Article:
Appeal from the United States District Court for the Central District of California Philip S. Gutierrez, District Judge, Presiding, D.C. No. 2:07-cv-03314-PSG-DBA.
The opinion of the court was delivered by: Silverman, Circuit Judge
Argued and Submitted July 12, 2010 -- Pasadena, California
Before: Jerome Farris, Cynthia Holcomb Hall and Barry G. Silverman, Circuit Judges.
This dispute concerns the percentage of royalties due to Plaintiffs F.B.T. Productions, LLC, and Em2M, LLC, under their contracts with Defendant Aftermath in connection with the recordings of Marshal B. Mathers, III, professionally known as the rap artist Eminem.*fn1 Specifically, F.B.T. and Aftermath disagree on whether the contracts' "Records Sold" provision or "Masters Licensed" provision sets the royalty rate for sales of Eminem's records in the form of permanent downloads and mastertones. Before trial, F.B.T. moved for summary judgment that the Masters Licensed provision unambiguously applied to permanent downloads and master-tones. The district court denied the motion. At the close of evidence, F.B.T. did not move for judgment as a matter of law, and the jury returned a verdict in favor of Aftermath. On appeal, F.B.T. reasserts that the Masters Licensed provision unambiguously applies to permanent downloads and master-tones. We agree that the contracts are unambiguous and that the district court should have granted summary judgment to F.B.T. We therefore reverse the judgment and vacate the district court's order awarding Aftermath its attorneys' fees.
F.B.T. signed Eminem in 1995, gaining exclusive rights to his recordings. In 1998, F.B.T. signed an agreement transferring Eminem's exclusive recording services to Aftermath. The "Records Sold" provision of that agreement provides that F.B.T. is to receive between 12% and 20% of the adjusted retail price of all "full price records sold in the United States . . . through normal retail channels." The agreement further provides that "[n]otwithstanding the foregoing," F.B.T. is to receive 50% of Aftermath's net receipts "[o]n masters licensed by us . . . to others for their manufacture and sale of records or for any other uses." The parties refer to this provision as the "Masters Licensed" provision. The contract defines "master" as a "recording of sound, without or with visual images, which is used or useful in the recording, production or manufacture of records." The agreement does not contain a definition of the terms "licensed" or "normal retail channels."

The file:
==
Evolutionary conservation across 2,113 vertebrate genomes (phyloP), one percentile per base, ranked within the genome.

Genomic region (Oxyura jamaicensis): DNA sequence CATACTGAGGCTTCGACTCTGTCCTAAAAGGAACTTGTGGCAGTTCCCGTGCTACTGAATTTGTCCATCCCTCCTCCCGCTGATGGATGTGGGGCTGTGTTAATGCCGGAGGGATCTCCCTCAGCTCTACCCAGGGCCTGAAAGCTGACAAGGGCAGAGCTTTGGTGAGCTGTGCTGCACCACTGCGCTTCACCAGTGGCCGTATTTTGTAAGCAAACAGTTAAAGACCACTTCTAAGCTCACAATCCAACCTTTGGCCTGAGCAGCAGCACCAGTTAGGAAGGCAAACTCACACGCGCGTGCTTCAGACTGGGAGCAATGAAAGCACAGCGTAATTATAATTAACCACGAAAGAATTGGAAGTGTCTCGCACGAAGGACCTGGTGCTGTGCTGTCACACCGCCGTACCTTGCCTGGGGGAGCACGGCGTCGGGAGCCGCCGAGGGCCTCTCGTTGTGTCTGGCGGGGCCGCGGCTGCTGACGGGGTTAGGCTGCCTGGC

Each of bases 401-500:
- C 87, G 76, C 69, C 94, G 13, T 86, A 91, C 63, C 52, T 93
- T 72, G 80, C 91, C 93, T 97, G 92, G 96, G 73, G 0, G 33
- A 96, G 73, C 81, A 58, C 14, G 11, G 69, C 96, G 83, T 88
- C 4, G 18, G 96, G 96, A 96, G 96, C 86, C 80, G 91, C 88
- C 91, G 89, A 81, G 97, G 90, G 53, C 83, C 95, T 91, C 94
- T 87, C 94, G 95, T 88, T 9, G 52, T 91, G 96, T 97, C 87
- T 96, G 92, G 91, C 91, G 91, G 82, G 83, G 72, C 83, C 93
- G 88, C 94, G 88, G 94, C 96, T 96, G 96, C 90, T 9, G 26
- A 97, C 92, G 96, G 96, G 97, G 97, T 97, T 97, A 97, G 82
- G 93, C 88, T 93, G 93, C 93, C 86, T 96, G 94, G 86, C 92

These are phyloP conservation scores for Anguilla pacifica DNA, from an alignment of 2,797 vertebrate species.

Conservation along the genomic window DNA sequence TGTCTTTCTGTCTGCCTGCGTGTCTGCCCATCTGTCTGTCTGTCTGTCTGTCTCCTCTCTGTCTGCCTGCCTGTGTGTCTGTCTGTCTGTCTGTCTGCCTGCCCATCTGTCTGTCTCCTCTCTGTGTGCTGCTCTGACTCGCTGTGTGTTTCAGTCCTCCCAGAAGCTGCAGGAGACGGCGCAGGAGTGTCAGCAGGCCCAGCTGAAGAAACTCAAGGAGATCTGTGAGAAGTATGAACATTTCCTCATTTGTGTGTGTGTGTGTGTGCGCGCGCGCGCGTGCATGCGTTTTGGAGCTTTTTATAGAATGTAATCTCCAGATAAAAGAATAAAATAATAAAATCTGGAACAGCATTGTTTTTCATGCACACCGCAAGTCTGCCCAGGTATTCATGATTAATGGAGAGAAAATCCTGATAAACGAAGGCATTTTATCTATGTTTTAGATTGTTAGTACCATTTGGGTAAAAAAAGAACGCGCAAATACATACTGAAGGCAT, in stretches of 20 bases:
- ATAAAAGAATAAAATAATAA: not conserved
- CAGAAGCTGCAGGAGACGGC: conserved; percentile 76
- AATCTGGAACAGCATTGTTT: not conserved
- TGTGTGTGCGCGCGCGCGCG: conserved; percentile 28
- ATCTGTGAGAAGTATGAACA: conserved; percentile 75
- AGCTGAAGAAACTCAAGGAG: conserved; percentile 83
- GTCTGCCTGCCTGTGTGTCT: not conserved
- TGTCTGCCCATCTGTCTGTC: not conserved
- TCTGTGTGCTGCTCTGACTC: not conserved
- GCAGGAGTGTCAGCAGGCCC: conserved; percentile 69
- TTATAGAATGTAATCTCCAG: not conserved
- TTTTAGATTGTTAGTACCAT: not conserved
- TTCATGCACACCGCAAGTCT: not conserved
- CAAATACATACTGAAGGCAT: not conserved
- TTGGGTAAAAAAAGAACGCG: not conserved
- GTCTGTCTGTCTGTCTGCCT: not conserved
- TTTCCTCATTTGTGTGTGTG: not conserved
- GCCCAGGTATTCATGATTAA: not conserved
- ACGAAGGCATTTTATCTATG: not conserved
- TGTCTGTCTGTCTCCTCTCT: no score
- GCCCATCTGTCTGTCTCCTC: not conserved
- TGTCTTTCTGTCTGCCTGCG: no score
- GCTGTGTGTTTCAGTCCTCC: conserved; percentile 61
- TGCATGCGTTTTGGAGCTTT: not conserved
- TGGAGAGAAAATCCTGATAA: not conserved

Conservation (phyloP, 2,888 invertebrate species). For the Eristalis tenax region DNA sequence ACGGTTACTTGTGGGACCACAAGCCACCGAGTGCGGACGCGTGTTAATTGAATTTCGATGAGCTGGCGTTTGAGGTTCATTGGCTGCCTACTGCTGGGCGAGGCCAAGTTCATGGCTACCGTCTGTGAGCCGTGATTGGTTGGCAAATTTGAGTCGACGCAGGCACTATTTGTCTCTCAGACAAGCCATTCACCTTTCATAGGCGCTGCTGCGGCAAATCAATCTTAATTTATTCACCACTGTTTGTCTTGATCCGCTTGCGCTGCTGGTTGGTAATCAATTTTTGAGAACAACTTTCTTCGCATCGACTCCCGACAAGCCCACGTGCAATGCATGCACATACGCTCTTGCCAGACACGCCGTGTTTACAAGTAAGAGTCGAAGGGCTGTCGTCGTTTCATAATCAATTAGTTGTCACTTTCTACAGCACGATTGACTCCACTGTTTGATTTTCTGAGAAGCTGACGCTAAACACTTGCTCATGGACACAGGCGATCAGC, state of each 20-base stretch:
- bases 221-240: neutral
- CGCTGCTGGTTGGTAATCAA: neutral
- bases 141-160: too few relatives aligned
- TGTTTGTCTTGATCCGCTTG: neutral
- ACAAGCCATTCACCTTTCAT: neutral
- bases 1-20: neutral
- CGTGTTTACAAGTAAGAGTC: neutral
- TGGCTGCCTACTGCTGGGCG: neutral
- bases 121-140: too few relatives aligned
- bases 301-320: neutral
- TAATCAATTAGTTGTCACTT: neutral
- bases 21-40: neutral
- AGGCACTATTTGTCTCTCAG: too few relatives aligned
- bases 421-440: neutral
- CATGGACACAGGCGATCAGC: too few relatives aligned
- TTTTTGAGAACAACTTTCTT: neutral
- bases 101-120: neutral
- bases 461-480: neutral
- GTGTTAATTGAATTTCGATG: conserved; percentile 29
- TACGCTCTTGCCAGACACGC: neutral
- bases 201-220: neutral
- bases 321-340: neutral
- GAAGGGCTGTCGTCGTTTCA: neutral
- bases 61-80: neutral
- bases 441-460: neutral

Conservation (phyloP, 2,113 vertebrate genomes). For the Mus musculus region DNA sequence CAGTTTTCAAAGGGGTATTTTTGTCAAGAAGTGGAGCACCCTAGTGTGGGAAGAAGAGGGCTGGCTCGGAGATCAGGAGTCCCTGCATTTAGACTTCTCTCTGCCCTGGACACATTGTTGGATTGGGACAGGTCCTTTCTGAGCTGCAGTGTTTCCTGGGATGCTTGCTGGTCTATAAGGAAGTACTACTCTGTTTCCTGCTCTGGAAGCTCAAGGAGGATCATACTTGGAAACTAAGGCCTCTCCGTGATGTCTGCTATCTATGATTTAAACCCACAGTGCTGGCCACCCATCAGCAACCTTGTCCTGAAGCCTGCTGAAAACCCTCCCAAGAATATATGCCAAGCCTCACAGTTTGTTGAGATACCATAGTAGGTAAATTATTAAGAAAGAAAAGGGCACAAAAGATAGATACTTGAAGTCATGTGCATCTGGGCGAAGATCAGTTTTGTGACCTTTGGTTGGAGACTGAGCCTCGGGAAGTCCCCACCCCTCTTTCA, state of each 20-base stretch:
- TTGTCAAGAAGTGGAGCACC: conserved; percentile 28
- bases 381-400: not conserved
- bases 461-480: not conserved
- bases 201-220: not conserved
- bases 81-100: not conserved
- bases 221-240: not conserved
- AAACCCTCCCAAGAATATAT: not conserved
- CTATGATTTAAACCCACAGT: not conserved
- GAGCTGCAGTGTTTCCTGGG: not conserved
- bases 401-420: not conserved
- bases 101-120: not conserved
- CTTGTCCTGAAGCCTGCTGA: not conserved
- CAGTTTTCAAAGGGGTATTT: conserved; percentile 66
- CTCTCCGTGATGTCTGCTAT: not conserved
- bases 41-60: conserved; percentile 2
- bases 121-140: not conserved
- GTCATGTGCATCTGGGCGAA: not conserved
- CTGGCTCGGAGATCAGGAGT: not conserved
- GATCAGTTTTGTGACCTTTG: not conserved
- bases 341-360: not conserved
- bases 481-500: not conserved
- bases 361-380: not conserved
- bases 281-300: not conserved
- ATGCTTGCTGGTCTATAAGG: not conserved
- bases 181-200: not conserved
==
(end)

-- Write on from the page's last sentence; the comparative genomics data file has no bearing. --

In 2002, Aftermath's parent company, Defendant UMG Recordings, Inc., concluded an agreement with Apple Computer, Inc., that enabled UMG's sound recordings, including the Eminem masters, to be sold through Apple's iTunes store as permanent downloads. Permanent downloads are digital copies of recordings that, once downloaded over the Internet, remain on an end-user's computer or other device until deleted. The contract between UMG and Apple is but one example of the many agreements that Aftermath has concluded to sell sound recordings in digital formats since approximately 2001. Since 2003, Aftermath has also concluded contracts with major cellular telephone network carriers to sell sound recordings as mastertones, which are short clips of songs that can be purchased by users to signal incoming calls, popularly known as ringtones.
In 2003, F.B.T. and Aftermath entered into a new agreement that terminated the 1998 agreement. The 2003 agreement increased some royalty rates, but incorporated the wording of the Records Sold and Masters Licensed provisions from the 1998 agreement. In 2004, the parties amended the agreement to provide that "Sales of Albums by way of permanent download shall be treated as [U.S. Normal Retail Channel] Net Sales for the purposes of escalations." Escalations are increases in the royalty rate when total album sales surpass certain targets. The amendment further provides, "Except as specifically modified herein, the Agreement shall be unaffected and remain in full force and effect."
F.B.T. brought suit after a 2006 audit showed that Aftermath had been applying the Records Sold provision to calculate the royalties due to F.B.T. for sales of Eminem's recordings in the form of permanent downloads and master-tones. Before trial, F.B.T. moved for summary judgment that the Masters Licensed provision unambiguously applied to those sales. Aftermath cross-moved for summary judgment. It argued, in part, that the 2004 amendment showed that the parties intended the Records Sold provision to apply to permanent downloads.
After provisionally reviewing the undisputed extrinsic evidence, the district court concluded that the agreements were reasonably susceptible to either party's interpretation and denied both motions for summary judgment. At trial, only Aftermath moved for judgment as a matter of law at the close of the evidence. The court denied the motion. The jury returned a verdict in favor of Aftermath, and the district court awarded Aftermath its attorneys' fees of over $2.4 million. F.B.T. timely appealed the district court's final judgment and award of attorneys' fees. We have jurisdiction pursuant to 28 U.S.C. § 1291 and we reverse.
I. F.B.T. Is Not Precluded from Arguing that the Masters Licensed Provision Unambiguously Applies to ...